“Wheeler Dealer” has been one of the most-watched auto-restoration shows for the longest time, since it premiered on 7 October 2003. It initially aired on Discovery Real Time for a British audience, and then on the Discovery Channel beginning in 2011, once it was realized that Edd China and Mike Brewer had gained a huge fan base among car enthusiasts in the United States. Edd’s departure from the series after 13 seasons shocked many of their loyal viewers, more so when it became apparent that there was animosity between the two main stars, and those death threats aimed at Mike and his family. In 2021, with Mike still part of the 17th season of the series while Edd already has his own show, “Workshop Diaries” on YouTube, people are still curious as to what went wrong between the two.
Meet the original cast
Mike’s gift of the gab had led him to become the host of “Wheeler Dealers.”
— Mike Brewer (@mikebrewer) December 14, 2021
It all started back when he was running a snooker hall, and a local car dealer impressed by the way he talked to people, approached him and wanted to hire him. It didn’t take much to convince him as he was interested in cars, having been influenced by his father who was into customizing vehicles. He soon found himself selling cars and making a lot of money in his first week, as he easily sold 15 cars. He believed he’d found his niche, and would be doing this for the rest of his life.
After many years of being successful at his job, he received a ‘phone call from a producer at Channel 4 who talked to him about cars, and then was interested in casting him for a show about them. Being on TV was something he didn’t want or envision, but after six months, the producer finally convinced him to do a screen test for the presenter role. Mike made his TV debut on the British reality series “Deal on Wheels” in 1997, and it was well-received by the viewing public.
After just three weeks on the show, he was invited by a rival network to be on “Top Gear”, so his bosses included him in the show called “Driven,” which did great on the ratings’ game as well.
Edward John China’s expertise as a mechanic led him to assume that role in “Wheeler Dealers.” He grew up fascinated with how everything around him worked, so liked taking things apart to learn their secrets. However, he also learned how to put things back together so as not to earn his mother’s ire. He was good at building or constructing things, beginning with Lego; he never read the instructions, but just looked at the picture and figured out how the pieces went together.
He learned to drive in his mother’s Nissan Bluebird, but his first car was a 1303 yellow VW Beetle, which he bought on a whim. Since he didn’t know anything about cars, he didn’t realize that the beetle had major issues. However, he said that it was what set him on the path of learning to fix VWs, and then all types of vehicles.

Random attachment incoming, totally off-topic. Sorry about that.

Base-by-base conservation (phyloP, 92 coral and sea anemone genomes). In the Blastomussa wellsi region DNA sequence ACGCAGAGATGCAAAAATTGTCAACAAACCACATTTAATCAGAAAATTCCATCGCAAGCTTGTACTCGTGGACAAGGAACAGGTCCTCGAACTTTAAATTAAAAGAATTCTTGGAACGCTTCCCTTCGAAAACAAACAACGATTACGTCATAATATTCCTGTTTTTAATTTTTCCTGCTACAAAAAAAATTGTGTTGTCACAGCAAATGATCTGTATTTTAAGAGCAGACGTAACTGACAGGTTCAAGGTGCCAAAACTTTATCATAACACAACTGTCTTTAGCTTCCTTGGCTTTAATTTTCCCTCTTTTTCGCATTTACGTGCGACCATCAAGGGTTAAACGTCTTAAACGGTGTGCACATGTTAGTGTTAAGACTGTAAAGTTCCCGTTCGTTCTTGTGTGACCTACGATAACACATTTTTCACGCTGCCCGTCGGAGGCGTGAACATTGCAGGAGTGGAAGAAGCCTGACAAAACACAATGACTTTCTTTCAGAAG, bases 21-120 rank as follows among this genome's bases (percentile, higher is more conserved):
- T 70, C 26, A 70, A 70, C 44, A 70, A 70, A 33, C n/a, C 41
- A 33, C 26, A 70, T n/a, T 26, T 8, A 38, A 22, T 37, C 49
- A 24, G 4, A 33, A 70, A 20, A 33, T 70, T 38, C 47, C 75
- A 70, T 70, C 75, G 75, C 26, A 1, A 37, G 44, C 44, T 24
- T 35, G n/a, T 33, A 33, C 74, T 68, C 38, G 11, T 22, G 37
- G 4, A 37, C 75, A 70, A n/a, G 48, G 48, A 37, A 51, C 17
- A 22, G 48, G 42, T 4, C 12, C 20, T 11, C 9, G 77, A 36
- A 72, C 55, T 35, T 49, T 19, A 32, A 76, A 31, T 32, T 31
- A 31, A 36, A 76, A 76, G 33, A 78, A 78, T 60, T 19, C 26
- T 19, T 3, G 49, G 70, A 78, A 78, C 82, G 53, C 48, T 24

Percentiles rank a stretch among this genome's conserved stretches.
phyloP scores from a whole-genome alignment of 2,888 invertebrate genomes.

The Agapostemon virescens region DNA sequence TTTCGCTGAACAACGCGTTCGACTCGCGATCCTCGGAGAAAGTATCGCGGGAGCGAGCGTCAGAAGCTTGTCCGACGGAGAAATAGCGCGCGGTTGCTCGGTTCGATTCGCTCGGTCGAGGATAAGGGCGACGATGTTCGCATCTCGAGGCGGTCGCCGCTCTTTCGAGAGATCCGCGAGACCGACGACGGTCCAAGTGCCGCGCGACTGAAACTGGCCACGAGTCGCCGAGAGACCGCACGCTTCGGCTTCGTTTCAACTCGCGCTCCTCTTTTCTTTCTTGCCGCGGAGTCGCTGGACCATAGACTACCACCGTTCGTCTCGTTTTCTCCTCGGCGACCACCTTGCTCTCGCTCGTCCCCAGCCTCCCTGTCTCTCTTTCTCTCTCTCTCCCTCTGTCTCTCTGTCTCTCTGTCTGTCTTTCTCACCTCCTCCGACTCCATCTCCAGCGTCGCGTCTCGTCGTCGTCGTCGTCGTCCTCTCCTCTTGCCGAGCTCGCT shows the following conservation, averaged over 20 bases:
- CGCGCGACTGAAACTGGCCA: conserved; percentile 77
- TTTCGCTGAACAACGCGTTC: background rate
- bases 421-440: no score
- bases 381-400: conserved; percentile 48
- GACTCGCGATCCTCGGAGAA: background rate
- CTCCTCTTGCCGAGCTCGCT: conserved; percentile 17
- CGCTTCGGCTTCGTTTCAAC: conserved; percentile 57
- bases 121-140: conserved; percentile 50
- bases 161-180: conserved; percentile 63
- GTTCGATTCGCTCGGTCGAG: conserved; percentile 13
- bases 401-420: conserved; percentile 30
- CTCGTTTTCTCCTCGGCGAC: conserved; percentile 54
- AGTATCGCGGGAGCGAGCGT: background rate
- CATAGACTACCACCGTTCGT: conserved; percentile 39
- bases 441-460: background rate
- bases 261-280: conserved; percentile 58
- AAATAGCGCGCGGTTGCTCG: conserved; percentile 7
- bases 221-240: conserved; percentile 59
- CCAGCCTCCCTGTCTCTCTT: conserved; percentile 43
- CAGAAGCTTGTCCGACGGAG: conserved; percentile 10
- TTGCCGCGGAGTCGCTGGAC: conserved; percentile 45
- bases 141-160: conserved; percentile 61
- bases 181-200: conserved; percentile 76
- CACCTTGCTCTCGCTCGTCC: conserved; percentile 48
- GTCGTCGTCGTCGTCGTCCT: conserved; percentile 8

With his passion for all things mechanical, and a degree in Engineering Product Design, he soon made a name for himself with his creations that made it into the Guinness Book of World Records. The first was for the fastest sofa with a speed of 140km/h (87mph) in 1998, which he later broke in 2007 at 148km/h (92mph). Casual Lofa, the two-seater, leopard-print sofa with an A-series Mini engine made news, and he was featured in various shows driving this wacky creation. It was something he did just to see if he could build a car that looked nothing like a car, but was still road-legal. He also holds the Guinness’ records for the largest motorized trolley (2005), the fastest office called “Hot Desk” at 140km/h (2006), fastest motorized bathroom called “Bog Standard” at 68km/h (2011), and fastest electric ice cream van at 118km/h (2020).
About the show
How did it start?
When Mike’s contract with Channel 4 expired, he received several offers, but it was the one from Discovery Channel that got him interested, as the network would give him more creative control.
The show was supposed to be entitled “Grand Autos” as the concept was to buy a car and fix it for a grand, and then sell it. At that time, he had a company called Wheeler Dealer Limited, and the network preferred that name for the show.
“Wheeler Dealers” was created by the founders of Attaboy TV, starting as a small production. Mike was in charge of buying and selling cars while Edd was the mechanic, with each of them explaining how they go about their work in detail. After each season, their budget increased but the final cost after restoring the car didn’t include the cost of labor, so the profit or loss wasn’t realistic, even if it was their resident mechanic who was doing the work. Also, at the end credits, they usually had an assistant mechanic listed. Some said that the general idea was for people to do the work themselves, which might be the reason they later included the man-hours that they had put in it. Those who bought cars from the show definitely got the deal of a lifetime.